Lotus has confirmed details for its new inhouse V8 engine family, which will make its first road car appearance in the 2013 Esprit.
Responding to feedback which said the ‘New Era’ plan to launch five new models was weakened by its reliance on Toyota engines, the new management team decided last Christmas to design and develop its own engine. ‘The feedback from customers was “how can you justify a £100,000 car with a Toyota engine?”,’ said chief executive Dany Bahar.
Developing its own family of engines sounds like a far-flung plan – and yet another expense – but Lotus has decades of experience developing motors for other manufacturers in its Lotus Engineering division. The cost has not been disclosed, Bahar saying ‘I’m not going to tell you whether it cost £40m, £60m or £70m, but the engineering result will be worth it.’
Lotus V8: the plan
Work on the new modular Lotus engine family has progressed at a furious pace and the first fire-up will take place on 18 August 2011. The first road car to be powered by the V8 will be the 2013 Lotus Esprit, although it could be used in racing cars before then.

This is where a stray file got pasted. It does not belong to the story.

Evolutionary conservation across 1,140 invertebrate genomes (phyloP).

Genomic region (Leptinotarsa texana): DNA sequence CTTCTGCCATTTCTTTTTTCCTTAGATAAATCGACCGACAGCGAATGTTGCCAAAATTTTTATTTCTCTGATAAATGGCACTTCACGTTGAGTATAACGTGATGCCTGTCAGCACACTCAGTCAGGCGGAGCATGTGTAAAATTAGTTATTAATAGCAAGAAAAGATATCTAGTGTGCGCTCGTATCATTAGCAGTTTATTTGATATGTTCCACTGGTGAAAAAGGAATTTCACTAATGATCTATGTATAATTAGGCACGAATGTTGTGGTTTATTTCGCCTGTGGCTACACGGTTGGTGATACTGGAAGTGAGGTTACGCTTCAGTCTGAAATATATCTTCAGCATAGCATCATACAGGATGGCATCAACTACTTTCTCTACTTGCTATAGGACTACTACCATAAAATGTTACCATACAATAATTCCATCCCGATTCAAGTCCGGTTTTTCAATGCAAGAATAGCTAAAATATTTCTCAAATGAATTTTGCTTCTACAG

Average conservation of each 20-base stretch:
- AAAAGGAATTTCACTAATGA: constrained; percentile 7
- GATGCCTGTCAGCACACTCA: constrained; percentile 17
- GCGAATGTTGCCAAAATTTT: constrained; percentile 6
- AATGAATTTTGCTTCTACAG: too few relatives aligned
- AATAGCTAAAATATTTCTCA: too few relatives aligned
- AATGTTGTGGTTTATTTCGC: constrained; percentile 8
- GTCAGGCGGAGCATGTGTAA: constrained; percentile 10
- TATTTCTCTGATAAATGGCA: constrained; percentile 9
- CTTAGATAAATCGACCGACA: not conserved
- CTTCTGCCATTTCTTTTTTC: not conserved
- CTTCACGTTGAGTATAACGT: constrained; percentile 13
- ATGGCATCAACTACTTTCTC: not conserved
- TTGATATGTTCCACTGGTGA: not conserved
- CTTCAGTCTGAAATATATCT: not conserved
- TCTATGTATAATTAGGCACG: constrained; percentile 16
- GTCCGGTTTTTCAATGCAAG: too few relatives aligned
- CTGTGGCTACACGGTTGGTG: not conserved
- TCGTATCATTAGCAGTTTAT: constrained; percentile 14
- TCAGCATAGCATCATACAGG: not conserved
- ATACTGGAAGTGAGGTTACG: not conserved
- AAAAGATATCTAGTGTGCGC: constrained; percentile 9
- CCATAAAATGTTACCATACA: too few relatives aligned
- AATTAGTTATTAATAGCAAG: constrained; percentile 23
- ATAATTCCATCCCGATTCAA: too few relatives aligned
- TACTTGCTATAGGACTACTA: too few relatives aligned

The V8 is the first of a modular family of engines which will be designed and built in Norfolk. It’s a 90deg, 4800cc V8 developing more than 562bhp at 9000rpm and in excess of 612bhp in turbocharged form for harder R models.
From V8 to V6 and 4cyl: the Lotus engine plan
Stripping a pair of cylinders off would make a 3.6-litre V6; splitting the V8 in half would create a 2.4-litre four-cylinder for smaller cars such as the 2015 Elise.
‘Our engine is 80kg lighter than the Lexus V8 we were going to use,’ said engineering director Wolf Zimmerman. ‘It’s also very compact with its dry sump – it’s 40% smaller, just 612mm long. At 170kg, it’s more like a race engine.’
Zimmerman, who worked at AMG before joining Lotus in autumn 2010, vows the new V8 will be very revvy and have a raucous bark more than a McLaren hum.
The 2013 Esprit will use an automated single-clutch transmission, CAR understands, rather than the rumoured twin-clutch box. Engineers at Hethel have not talked yet about the hybrid power promised, but the transmission can be electrified.
Lotus will race the V8 too
The new V8 is strong enough to be used as a stressed member for race applications and Lotus Motorsport hinted that the engine may be ready in time to compete in its first LMP2 prototype races in 2012.